Guest editorial: Statehouse candidate says partisanship has damaged our democracy
State Senate District 26 candidate
“One recognises that the partisan spirit makes people blind, makes them deaf to justice, pushes even decent men cruelly to persecute innocent targets. One recognises it, and yet nobody suggests getting rid of the organisations that generate such evils.” ― Simone Weil, “On the Abolition of All Political Parties”
“We hold these truths to be self-evident, that all men are created equal, that they are endowed by their Creator with certain unalienable Rights, that among these are Life, Liberty and the pursuit of Happiness.” — Thomas Jefferson, the Declaration of Independence
I watched the Kavanaugh hearings and the vastly different commentaries offered up afterwards. I know that we would not be in this situation if the nomination of a Supreme Court member had not become a partisan power grab. We would not be in this position if there wasn’t a rush to a finish line before November. We would not be in this position if the management of nominees was a serious and thoughtful process, a respected duty of the Senate. Instead it was a power play for short term gain.
Our Senators put on quite a performance in the hearings. They showed a dramatic change in their physical presence, tone, willingness to follow protocol, and basic decorum from the questioning of Dr. Ford to that of Mr. Kavanaugh. That change was quite revealing. It showed that the intent was not to pursue an ideal process. Yet our Senate, indeed the functioning of our government, relies upon process based on ideals. We need our government to seek what is true and just and good. We should hold forth certain truths, not make our pitch based on partisan goals of a political party.
While I don’t advocate Simone Weil’s answer to the problem of partisanship, I do see truth in her argument: when we choose yes or no, mine or yours, agree or disagree, we stop thinking. We stop analyzing, reflecting, seeking the greater truth and the greater good. We stop using our American ideals to guide our decision making and policy.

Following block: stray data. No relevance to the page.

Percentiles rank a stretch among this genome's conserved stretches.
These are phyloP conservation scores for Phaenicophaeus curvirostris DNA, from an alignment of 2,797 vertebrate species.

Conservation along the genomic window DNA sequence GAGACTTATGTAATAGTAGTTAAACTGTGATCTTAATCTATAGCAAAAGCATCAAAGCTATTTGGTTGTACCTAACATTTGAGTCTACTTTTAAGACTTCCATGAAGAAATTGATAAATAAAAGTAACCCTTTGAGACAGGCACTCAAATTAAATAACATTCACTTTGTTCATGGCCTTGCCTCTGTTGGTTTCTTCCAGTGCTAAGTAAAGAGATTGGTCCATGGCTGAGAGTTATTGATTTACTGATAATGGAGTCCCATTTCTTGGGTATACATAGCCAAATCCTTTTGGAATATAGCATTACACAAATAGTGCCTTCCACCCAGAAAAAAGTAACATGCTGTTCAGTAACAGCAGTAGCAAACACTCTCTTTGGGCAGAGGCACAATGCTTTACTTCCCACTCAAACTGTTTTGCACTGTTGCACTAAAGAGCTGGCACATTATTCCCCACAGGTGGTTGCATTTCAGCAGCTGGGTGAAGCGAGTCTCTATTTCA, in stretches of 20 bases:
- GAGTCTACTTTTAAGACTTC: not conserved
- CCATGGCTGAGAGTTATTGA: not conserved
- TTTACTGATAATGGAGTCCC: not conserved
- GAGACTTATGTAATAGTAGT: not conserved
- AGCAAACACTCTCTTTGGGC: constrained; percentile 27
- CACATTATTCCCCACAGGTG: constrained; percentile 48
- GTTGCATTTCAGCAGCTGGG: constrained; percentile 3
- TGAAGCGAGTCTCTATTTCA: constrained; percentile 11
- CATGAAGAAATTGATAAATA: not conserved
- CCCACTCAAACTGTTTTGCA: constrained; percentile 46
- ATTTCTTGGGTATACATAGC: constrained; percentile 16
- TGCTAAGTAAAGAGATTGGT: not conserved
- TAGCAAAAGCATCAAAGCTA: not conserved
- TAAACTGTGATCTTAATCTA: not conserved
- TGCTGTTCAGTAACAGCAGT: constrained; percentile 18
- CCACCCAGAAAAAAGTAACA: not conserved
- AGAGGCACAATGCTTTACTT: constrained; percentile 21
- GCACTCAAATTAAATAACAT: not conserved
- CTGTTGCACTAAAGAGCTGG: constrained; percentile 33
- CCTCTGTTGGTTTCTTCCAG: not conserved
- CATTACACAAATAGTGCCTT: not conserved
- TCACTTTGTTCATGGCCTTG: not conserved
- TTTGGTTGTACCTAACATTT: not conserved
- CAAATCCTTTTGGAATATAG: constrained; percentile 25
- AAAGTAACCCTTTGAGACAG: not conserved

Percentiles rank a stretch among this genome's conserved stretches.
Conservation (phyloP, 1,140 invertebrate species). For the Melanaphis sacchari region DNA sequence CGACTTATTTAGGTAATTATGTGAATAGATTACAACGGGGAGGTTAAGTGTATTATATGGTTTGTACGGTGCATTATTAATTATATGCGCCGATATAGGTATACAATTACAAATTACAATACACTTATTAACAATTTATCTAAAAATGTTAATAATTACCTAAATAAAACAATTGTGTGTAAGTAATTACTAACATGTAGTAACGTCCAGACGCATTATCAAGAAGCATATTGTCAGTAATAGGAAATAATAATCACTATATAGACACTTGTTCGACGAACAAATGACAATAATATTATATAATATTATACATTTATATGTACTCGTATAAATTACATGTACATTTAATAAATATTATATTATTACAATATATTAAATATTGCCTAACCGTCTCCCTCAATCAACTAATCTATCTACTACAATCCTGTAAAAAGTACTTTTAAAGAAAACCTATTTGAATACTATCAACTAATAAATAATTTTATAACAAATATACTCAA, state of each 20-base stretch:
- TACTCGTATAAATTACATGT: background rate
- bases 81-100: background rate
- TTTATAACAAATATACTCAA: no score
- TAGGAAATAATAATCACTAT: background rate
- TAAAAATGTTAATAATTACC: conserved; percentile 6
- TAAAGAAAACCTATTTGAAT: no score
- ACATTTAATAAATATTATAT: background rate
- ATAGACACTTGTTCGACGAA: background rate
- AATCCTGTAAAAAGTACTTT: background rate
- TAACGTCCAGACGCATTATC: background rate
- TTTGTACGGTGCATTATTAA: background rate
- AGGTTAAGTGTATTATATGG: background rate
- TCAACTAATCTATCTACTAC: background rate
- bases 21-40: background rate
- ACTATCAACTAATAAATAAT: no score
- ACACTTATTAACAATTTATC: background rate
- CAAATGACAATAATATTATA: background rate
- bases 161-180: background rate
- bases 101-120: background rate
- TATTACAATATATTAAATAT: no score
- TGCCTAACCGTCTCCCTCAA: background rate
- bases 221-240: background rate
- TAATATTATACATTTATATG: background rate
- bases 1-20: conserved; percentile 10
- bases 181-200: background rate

There isn’t a clear solution to the problem presented by the Kavanaugh hearing and our divided country. But you do advocate for your solution with a vote in November. You choose what solution you offer by participating more and not less in our democracy. You choose the direction that we take after this by deciding whether you think assault and unwanted sexual behavior by men is normal and welcome or abnormal and unwelcome. We also have to decide whether evidence of this behavior should be part of our Judicial nominees’ examination. We have to decide how to prevent the events of last week from happening again with the next nominee to the Supreme Court.
Specifically here in Utah, how can you promote bipartisanship or even nonpartisan thoughtfulness? You can research candidates regardless of their party affiliation. You can vote. You should vote. You can have a high standard for your representatives in professional and personal conduct. You can demand an informed and thoughtful representative. After the election, you can continue to participate in our democracy. Volunteer. Join a civic organization.
Attend a city or county council meeting. Run for office. When you speak to all in the public space and act in the community, you are part of our government and we move towards a more perfect Union.
Start a dialogue, stay on topic and be civil.
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I must admit that, although I have felt much love wherever I hung my hat during this life, I never felt more at home in a new cultural environment than on my first trip down that coastline.